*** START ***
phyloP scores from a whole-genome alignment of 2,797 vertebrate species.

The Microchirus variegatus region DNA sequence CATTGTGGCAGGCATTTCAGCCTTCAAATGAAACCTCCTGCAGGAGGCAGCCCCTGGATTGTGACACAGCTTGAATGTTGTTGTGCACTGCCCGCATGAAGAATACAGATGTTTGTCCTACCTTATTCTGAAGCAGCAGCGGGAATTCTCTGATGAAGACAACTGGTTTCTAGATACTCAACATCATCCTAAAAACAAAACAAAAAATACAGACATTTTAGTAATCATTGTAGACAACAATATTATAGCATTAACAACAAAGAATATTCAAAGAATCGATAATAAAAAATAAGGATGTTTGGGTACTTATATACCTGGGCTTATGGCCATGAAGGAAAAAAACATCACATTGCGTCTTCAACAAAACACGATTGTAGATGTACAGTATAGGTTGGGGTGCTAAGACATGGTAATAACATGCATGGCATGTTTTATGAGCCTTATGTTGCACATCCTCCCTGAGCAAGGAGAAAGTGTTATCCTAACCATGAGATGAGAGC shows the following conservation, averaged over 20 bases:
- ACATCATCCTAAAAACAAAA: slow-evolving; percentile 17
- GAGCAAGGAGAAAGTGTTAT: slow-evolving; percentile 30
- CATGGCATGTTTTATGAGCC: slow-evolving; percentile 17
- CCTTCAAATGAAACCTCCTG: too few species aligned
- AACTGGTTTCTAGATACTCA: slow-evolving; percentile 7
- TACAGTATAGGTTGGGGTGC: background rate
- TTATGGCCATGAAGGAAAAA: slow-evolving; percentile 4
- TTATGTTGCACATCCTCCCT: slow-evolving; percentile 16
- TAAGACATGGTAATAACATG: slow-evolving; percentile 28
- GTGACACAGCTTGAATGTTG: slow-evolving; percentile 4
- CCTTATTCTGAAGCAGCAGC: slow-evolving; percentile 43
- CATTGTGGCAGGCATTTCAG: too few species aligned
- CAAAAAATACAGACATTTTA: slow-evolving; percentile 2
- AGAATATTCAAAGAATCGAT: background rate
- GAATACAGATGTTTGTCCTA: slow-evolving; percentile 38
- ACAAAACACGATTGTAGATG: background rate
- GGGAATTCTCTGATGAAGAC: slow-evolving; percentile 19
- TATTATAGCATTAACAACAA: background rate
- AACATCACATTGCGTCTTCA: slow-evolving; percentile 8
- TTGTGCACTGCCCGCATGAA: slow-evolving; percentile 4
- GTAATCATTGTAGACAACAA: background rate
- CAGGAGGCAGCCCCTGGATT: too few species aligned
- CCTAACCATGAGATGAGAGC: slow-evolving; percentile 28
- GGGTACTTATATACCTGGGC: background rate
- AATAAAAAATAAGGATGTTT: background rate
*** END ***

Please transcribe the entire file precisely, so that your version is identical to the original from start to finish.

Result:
phyloP scores from a whole-genome alignment of 2,797 vertebrate species.

The Microchirus variegatus region DNA sequence CATTGTGGCAGGCATTTCAGCCTTCAAATGAAACCTCCTGCAGGAGGCAGCCCCTGGATTGTGACACAGCTTGAATGTTGTTGTGCACTGCCCGCATGAAGAATACAGATGTTTGTCCTACCTTATTCTGAAGCAGCAGCGGGAATTCTCTGATGAAGACAACTGGTTTCTAGATACTCAACATCATCCTAAAAACAAAACAAAAAATACAGACATTTTAGTAATCATTGTAGACAACAATATTATAGCATTAACAACAAAGAATATTCAAAGAATCGATAATAAAAAATAAGGATGTTTGGGTACTTATATACCTGGGCTTATGGCCATGAAGGAAAAAAACATCACATTGCGTCTTCAACAAAACACGATTGTAGATGTACAGTATAGGTTGGGGTGCTAAGACATGGTAATAACATGCATGGCATGTTTTATGAGCCTTATGTTGCACATCCTCCCTGAGCAAGGAGAAAGTGTTATCCTAACCATGAGATGAGAGC shows the following conservation, averaged over 20 bases:
- ACATCATCCTAAAAACAAAA: slow-evolving; percentile 17
- GAGCAAGGAGAAAGTGTTAT: slow-evolving; percentile 30
- CATGGCATGTTTTATGAGCC: slow-evolving; percentile 17
- CCTTCAAATGAAACCTCCTG: too few species aligned
- AACTGGTTTCTAGATACTCA: slow-evolving; percentile 7
- TACAGTATAGGTTGGGGTGC: background rate
- TTATGGCCATGAAGGAAAAA: slow-evolving; percentile 4
- TTATGTTGCACATCCTCCCT: slow-evolving; percentile 16
- TAAGACATGGTAATAACATG: slow-evolving; percentile 28
- GTGACACAGCTTGAATGTTG: slow-evolving; percentile 4
- CCTTATTCTGAAGCAGCAGC: slow-evolving; percentile 43
- CATTGTGGCAGGCATTTCAG: too few species aligned
- CAAAAAATACAGACATTTTA: slow-evolving; percentile 2
- AGAATATTCAAAGAATCGAT: background rate
- GAATACAGATGTTTGTCCTA: slow-evolving; percentile 38
- ACAAAACACGATTGTAGATG: background rate
- GGGAATTCTCTGATGAAGAC: slow-evolving; percentile 19
- TATTATAGCATTAACAACAA: background rate
- AACATCACATTGCGTCTTCA: slow-evolving; percentile 8
- TTGTGCACTGCCCGCATGAA: slow-evolving; percentile 4
- GTAATCATTGTAGACAACAA: background rate
- CAGGAGGCAGCCCCTGGATT: too few species aligned
- CCTAACCATGAGATGAGAGC: slow-evolving; percentile 28
- GGGTACTTATATACCTGGGC: background rate
- AATAAAAAATAAGGATGTTT: background rate